Chandler was too good a writer to compose escapism, of course, and Marlowe is not the cold fish that he presents himself as being: brooding on missed chances for romance; fretting about death and purging his frustrations at the expense of his own furniture. What is interesting is that he craves respect and is keenly aware of its absence. Here is a nice bit from Farewell, My Lovely (Rembrandt is on a calender)…

My foot itched, but my bank account was still trying to crawl under a duck. I put honey into my voice and said: “Many thanks for calling me, Mr Marriott. I’ll be there.

He hung up and that was that. I thought Mr Rembrandt had a faint sneer on his face. I got the office bottle out of the deep drawer of the desk and took a short drink. That took the sneer out of Mr Rembrandt in a hurry.

It seems to me that men have evolved to value respect: the dignity of individual ownership and achievement. There has been a great deal of chatter regarding the nature of masculinity in the twenty-first century. There is no one problem faced by the British male: some of them are struggling to cope with an indefinite role within their families; some of them just need a bloody job; some of them are too fond of drugs and some of them are, well, fine, thank you very much.

I suspect that an absence of esteem and, thus, pride is a detrimental force in our society, though. Working lives are often spent in awkward, artificial submission before clients, customers, managers, committees and public officials. Love and esteem, meanwhile, is directed not towards people who embody virtues they are expected to represent but a bunch of preening dullards on the television. Life, then, can mean obscure indignity – escaped from via a television on which fathers tend to be portrayed as ineffectual dimwits.

Respect is not one’s birthright, of course, and must be earned – I have no wish for us to heed demands of thugs who often abuse peaceful citizens for paying insufficiently obsequious homage to their existence. There must be the hope for respect, though: as a good father; a good husband; a good citizen. If virtue does not seem valuable, some men are going to think it pointless to achieve.

Russell Blackford posts on a code of conduct adopted by American Atheists, in response to concerns regarding lecherous behaviour at conferences. It includes this segment…

You are encouraged to ask for unequivocal consent for all activities during the conference. No touching other people without asking. This includes hands on knees, backs, shoulders — and hugs (ask first!). There are folks who do not like to be touched and will respect and like you more if you respect their personal space.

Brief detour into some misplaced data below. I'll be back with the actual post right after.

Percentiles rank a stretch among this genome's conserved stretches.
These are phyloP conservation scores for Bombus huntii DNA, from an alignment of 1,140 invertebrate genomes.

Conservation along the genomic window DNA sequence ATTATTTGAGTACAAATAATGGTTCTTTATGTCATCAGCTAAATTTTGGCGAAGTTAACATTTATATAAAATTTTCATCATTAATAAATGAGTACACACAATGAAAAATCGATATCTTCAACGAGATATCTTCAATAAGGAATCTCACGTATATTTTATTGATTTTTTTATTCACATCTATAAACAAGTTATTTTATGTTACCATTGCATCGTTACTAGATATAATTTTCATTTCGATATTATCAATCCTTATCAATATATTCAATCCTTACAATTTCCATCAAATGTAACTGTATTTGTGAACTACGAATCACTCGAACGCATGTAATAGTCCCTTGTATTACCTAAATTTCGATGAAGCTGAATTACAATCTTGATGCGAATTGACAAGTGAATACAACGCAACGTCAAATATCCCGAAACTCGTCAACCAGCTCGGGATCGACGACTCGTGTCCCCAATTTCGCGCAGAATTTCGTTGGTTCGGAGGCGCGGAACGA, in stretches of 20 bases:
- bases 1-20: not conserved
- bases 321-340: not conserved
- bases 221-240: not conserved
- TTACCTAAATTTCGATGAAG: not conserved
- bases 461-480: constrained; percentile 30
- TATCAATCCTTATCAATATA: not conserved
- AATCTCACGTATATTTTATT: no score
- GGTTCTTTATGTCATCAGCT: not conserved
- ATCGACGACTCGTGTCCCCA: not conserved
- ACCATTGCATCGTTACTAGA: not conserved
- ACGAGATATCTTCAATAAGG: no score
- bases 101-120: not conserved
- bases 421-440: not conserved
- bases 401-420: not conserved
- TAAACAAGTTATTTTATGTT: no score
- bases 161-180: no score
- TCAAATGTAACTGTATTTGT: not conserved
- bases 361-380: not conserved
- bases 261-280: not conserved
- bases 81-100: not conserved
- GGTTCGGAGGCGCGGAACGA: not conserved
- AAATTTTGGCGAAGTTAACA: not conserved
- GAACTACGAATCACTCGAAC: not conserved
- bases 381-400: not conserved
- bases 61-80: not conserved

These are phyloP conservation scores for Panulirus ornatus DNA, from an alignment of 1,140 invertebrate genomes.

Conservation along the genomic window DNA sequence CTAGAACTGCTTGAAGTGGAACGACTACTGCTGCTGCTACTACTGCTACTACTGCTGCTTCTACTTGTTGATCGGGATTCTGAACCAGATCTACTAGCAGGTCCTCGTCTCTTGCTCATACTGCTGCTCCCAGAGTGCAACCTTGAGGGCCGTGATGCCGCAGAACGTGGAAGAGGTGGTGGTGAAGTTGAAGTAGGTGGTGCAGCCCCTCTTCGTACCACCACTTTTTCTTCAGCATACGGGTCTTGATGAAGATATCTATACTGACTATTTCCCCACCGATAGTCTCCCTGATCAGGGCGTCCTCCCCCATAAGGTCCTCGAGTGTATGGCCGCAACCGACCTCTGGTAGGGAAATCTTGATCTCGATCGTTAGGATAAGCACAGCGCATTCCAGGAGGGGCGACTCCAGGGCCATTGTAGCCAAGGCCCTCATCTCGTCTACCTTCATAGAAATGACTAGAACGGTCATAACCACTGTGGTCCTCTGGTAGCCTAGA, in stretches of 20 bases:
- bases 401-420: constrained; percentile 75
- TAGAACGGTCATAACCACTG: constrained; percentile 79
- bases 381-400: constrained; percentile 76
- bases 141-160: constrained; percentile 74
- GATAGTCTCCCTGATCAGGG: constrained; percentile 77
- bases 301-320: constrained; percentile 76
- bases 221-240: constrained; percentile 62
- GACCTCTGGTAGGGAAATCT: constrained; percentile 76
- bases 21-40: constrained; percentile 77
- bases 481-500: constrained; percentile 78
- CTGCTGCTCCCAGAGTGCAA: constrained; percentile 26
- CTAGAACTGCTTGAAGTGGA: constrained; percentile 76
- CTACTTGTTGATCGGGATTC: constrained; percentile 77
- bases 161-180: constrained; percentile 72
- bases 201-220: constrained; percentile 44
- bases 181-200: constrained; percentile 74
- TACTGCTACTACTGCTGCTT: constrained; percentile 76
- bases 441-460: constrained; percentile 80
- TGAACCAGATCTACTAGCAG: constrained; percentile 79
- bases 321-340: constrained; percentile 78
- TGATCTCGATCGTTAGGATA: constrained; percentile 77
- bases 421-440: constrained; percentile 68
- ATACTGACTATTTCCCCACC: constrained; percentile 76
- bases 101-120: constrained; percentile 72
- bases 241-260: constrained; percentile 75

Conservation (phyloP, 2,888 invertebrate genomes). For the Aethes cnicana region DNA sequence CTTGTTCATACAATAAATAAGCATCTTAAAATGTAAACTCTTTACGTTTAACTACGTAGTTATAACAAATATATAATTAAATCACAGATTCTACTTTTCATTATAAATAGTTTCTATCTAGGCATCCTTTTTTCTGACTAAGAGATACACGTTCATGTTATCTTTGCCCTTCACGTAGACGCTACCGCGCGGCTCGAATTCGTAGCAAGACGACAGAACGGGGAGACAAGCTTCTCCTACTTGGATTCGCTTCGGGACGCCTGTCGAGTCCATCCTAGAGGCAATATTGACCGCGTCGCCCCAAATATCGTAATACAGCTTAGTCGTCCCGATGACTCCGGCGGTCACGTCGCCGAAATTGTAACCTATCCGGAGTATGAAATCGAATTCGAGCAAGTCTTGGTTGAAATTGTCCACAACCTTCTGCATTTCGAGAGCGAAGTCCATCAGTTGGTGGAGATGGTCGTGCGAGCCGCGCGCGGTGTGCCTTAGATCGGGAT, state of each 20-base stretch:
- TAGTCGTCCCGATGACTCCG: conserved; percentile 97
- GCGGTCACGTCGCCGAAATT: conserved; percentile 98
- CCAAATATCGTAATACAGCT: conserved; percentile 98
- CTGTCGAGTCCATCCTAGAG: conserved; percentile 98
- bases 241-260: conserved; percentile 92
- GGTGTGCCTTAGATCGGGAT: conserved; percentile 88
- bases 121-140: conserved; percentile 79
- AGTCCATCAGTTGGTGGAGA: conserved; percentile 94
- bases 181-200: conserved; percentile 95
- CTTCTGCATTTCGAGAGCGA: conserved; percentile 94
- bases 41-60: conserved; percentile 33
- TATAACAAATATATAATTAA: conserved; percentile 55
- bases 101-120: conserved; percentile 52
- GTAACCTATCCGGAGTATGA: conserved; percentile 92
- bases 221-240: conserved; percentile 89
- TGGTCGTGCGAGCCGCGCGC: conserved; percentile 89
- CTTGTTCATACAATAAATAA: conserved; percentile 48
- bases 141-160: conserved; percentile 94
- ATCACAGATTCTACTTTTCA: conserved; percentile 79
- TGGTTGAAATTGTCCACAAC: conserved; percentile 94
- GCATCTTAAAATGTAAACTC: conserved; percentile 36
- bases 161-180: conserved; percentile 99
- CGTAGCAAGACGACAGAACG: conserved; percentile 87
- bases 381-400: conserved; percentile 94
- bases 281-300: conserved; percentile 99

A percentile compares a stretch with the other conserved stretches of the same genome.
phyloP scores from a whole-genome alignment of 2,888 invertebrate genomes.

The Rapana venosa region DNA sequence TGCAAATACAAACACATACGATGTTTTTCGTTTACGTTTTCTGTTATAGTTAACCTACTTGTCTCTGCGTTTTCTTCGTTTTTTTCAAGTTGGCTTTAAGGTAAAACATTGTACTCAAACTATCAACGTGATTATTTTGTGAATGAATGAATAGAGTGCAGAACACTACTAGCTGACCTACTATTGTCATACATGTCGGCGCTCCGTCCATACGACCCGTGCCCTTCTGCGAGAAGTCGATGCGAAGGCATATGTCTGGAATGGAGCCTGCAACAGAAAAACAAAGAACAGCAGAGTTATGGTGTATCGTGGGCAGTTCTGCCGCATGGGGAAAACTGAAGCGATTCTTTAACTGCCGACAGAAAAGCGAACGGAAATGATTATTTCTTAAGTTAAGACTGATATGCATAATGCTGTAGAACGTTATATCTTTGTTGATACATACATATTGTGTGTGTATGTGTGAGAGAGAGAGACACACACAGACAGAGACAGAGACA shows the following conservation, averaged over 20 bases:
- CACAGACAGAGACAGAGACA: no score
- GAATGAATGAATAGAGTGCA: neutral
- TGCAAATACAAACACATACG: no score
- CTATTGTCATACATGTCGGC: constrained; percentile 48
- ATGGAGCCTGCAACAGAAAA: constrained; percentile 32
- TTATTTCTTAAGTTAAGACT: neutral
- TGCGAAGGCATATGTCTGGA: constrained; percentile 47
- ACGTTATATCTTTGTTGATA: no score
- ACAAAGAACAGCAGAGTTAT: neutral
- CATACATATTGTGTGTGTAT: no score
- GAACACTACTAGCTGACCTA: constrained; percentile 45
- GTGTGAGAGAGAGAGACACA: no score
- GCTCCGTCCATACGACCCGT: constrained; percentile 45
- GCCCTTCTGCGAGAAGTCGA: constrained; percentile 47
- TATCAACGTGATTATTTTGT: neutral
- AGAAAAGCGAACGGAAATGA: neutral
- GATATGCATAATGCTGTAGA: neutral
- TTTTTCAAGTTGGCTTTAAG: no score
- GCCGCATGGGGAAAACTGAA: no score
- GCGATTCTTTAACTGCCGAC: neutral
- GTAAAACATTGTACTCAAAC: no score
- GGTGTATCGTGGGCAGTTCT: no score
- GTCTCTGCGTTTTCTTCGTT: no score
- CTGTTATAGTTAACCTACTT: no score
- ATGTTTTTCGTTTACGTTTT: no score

This represents an interestingly wrongheaded view of human interaction.

Relationships between people, whether they’re the best of friends or newest of acquaintances, depend on non-verbal communication. Their behaviour shifts according to environmental circumstances and the signals they infer from eachother’s manner, posture and status. For example, if I meet someone whose stance is open, speech enthusiastic and expressions receptive I’m more liable to make some kind of physical contact than if they’ve got their arms crossed and speak in monosyllables. There are uncodified, evolving social principles that govern these things. They are complex; can lead to awkward misunderstandings (heck, Seinfeld was largely devoted to the confusion they inspire) and sometimes defy the norms we’d find preferable (must teenage girls scream on meeting, for example). Nonetheless, they have the virtues of (a) generally working and (b) proving that we’re relatively skilled at comprehending the nature of each other’s propensities and predilections.

The latter point, I think, is quite important. I suspect we judge the nature of our relationships, be it with someone who may become a dim acquaintance, a good mate or a romantic partner, by the extent of mutual abilities to tell what words and actions are suitable for different circumstances. If you feel the need to get “unequivocal consent” before knowing whether a hug is or isn’t welcome, for example, it suggests that you’re crap at reading peoples’ body language and would be a little awkward to be around. As I say, this means that episodes of poor judgement are inevitable but, then, that’s the price we pay for social environments that aren’t rigidly formalised. Human beings and the forms their interactions and relationships take are so different that they’re impossible to rigidly systematise or strictly regulate. To think otherwise is to give too much credence to the totalitarian imagination.

And, besides, one can always say, “No” or “Get off me, freak”.

David Benatar, last seen proposing that humans should become extinct, has a less controversial thesis to propound: that men are faced with a “second sexism”; “the victims of many and quite serious forms of sex discrimination”. (Well, as I said, it’s less controversial but, then, Stilton is less pungent than Camembert yet both remain fairly whiffy.)

The Guardian offers a preview

Do Benatar and Farrell have a point? A handful of statistics seems to bear out their thesis. Not only are men more likely to be conscripted into military service, to be the victims of violence, and to lose custody of their children in the event of a divorce, but tests conducted in 2009 by the programme for international student assessment, carried out by the OECD thinktank, showed that boys lag a year behind girls at reading in every industrialised country. They work longer hours, too: in 2010 the Office for National Statistics found that men in the UK work an average of 39 hours a week, compared with 34 for women. Healthwise, men develop heart disease 10 years earlier than women, on average, and young men are three times more likely to commit suicide.